9 janvier 2020 | International, Aérospatial

Bell V-280 flies autonomously for first time

By: Jen Judson

ARLINGTON, Texas — The Bell V-280 Valor tiltrotor demonstrator flew autonomously for the first time Dec. 18 at the company's Arlington facility in two sorties.

Over the course of the day, the V-280 met all of Bell's flight goals for the aircraft's first venture into flying autonomously.

The V-280 performed an autonomous takeoff, conversion into cruise mode, precision navigation to various waypoints, loiter maneuvers, conversion into vertical takeoff and landing mode and also landed autonomously, Ryan Ehinger, Bell's program manager for the V-280, told reporters at a company demonstration of the aircraft in Arlington on January 8.

Army Secretary Ryan McCarthy and Rep. Kay Granger (R-Texas) attended the demonstration.

While safety pilots riding in the cockpit took over between different elements of autonomous flight throughout the sorties, the V-280 completed all pre-programmed elements “without issue,” Paul Wilson, the program's chief engineer, said.

The company has yet to determine future flight tests as part of a continued effort to advance the tiltrotor's autonomous flight capabilities or whether it might specifically conduct a flight where all autonomous elements are stitched together without pilot intervention in between each maneuver.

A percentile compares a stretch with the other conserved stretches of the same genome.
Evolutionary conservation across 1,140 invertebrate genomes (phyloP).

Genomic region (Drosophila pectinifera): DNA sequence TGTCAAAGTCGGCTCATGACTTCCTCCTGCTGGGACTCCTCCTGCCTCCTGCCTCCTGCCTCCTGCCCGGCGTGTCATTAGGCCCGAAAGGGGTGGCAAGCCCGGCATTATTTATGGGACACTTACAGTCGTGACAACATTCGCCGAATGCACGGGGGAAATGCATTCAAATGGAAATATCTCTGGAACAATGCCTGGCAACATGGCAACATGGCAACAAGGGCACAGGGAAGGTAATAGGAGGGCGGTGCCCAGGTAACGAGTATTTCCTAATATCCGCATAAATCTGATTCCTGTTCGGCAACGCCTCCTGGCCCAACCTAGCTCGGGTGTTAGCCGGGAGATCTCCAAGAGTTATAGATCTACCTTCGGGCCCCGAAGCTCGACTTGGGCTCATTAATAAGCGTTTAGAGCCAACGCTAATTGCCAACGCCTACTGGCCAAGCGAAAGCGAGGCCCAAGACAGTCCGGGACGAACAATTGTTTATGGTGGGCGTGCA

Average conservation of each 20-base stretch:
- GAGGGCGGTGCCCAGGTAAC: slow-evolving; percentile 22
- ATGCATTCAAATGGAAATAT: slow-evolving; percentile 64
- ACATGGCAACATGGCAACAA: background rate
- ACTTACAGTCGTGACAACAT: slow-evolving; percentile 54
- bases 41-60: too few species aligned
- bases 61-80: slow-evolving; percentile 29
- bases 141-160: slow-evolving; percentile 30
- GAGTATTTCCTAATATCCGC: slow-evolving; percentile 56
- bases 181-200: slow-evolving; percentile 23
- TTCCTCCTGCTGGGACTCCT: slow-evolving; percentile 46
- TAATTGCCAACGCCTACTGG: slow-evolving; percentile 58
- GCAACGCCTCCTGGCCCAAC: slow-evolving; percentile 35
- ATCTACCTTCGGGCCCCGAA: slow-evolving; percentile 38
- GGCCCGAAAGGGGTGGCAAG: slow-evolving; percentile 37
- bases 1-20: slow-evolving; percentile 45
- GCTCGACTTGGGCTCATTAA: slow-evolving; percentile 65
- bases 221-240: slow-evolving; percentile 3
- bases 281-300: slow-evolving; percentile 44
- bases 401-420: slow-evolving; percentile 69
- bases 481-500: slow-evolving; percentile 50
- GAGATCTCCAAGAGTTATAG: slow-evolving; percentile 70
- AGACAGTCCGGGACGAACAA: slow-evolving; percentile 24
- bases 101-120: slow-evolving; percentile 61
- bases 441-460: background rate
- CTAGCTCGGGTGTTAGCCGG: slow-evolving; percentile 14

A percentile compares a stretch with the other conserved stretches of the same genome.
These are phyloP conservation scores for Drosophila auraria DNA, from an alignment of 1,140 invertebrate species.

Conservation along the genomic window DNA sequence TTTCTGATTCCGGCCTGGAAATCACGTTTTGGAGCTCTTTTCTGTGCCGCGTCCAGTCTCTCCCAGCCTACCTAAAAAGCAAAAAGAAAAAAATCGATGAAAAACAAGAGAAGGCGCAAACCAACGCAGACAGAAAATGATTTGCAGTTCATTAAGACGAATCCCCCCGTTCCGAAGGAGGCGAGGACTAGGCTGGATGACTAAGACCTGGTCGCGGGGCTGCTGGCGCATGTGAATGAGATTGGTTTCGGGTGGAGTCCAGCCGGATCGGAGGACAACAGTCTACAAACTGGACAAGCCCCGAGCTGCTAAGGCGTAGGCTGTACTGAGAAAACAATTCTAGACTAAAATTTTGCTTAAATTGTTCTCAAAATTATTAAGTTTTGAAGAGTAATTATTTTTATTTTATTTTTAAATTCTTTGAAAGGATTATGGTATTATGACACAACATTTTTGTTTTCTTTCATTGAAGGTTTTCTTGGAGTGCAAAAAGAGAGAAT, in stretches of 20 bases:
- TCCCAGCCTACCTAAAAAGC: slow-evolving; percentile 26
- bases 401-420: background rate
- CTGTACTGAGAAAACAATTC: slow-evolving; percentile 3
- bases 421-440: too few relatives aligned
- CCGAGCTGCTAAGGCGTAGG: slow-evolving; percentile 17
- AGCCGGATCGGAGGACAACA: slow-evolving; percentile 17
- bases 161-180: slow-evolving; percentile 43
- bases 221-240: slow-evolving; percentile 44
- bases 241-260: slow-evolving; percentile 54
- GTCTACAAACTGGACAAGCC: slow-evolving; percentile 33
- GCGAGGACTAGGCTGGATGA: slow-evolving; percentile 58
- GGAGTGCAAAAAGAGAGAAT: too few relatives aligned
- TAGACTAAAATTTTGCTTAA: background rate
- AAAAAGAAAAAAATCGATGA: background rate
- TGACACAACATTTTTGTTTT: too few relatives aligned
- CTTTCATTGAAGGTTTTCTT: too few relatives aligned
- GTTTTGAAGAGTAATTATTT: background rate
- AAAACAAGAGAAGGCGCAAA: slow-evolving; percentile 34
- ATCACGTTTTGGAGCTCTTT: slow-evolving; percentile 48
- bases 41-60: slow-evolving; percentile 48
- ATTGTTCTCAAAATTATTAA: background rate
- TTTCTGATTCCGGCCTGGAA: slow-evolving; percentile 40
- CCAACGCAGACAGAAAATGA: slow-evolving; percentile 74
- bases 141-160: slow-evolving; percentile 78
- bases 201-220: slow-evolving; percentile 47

Bell developed its objective in late 2018 to run autonomous flight demonstrations with the V-280 and, just a year later, was able to execute the flight tests.

The V-280 was built for the Army's Joint Multi-Role Technology Demonstration and had its maiden flight in December 2017. The autonomous flight took place on the second anniversary of the aircraft's first flight.

The JMR-TD program is meant to inform the Army's Future Long-Range Assault Aircraft (FLRAA) program. A Sikorsky-Boeing team is also flying a demonstrator — the SB-1 Defiant — as part of the program but got off to a late start, flying for the first time in March 2019, mostly due to delays related to issues building the rotor blades for the coaxial helicopter.

The Army is planning to modernize its fleet through an ambitious effort to acquire two new Future Vertical Lift (FVL) aircraft — FLRAA and a Future Attack Reconnaissance Aircraft (FARA) — back-to-back.

The service intends to field FLRAA by FY30 following a full-and-open competition.

The Army wants both FLRAA and FARA to be optionally piloted aircraft, but whether that capability comes in the first tranches when the fleet is fielded remain to be seen.

Bell told reporters at the demonstration that since its first flight two years ago, the V-280 has logged over 160 flight hours among seven test pilots. It has demonstrated it can fly over 300 nautical miles in one trip and proven it can do 2G acceleration turns, can climb to 11,500 feet and has reached speeds of over 280 knots.

The V-280 flew at 200 knots during the January 8 demonstration and performed other agility maneuvers while showing off its hover performance.

While the JMR-TD phase is over, Bell continues to consider what could still be demonstrated with the V-280 before the aircraft is officially put to bed.


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